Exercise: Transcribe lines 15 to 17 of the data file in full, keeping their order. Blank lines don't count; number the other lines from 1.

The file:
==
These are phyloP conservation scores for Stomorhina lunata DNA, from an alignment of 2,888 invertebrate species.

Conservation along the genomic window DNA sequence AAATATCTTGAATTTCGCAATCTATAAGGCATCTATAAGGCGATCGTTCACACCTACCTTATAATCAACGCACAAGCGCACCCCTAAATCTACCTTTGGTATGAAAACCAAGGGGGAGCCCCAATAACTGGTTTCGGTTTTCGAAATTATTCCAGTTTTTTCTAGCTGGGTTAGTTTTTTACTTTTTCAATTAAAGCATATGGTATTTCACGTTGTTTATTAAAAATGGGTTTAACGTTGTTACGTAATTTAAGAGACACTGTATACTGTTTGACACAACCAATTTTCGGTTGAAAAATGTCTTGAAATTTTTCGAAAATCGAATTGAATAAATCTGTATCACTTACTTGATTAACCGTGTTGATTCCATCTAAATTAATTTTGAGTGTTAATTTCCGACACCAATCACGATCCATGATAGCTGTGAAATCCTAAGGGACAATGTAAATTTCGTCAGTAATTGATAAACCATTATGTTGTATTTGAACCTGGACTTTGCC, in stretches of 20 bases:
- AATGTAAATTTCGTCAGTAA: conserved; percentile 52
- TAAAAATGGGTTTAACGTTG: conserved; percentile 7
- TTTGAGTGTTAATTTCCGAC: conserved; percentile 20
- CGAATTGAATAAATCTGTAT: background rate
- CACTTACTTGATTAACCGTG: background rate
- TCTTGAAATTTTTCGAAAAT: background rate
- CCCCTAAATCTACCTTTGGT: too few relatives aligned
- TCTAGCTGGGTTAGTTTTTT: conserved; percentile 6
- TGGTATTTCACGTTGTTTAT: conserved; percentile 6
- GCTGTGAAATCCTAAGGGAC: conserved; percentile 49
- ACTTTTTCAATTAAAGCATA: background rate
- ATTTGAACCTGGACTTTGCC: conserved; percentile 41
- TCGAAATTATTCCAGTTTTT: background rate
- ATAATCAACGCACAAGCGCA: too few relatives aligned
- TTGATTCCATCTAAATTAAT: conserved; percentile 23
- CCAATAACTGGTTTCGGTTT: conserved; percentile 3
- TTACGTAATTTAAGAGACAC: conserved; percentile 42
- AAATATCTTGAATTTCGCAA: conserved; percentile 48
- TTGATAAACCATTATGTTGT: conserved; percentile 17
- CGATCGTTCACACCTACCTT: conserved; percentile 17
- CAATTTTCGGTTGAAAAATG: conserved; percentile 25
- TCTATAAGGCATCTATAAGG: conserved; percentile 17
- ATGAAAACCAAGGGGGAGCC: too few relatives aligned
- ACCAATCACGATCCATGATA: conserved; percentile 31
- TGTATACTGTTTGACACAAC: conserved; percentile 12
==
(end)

- TCGAAATTATTCCAGTTTTT: background rate
- ATAATCAACGCACAAGCGCA: too few relatives aligned
- TTGATTCCATCTAAATTAAT: conserved; percentile 23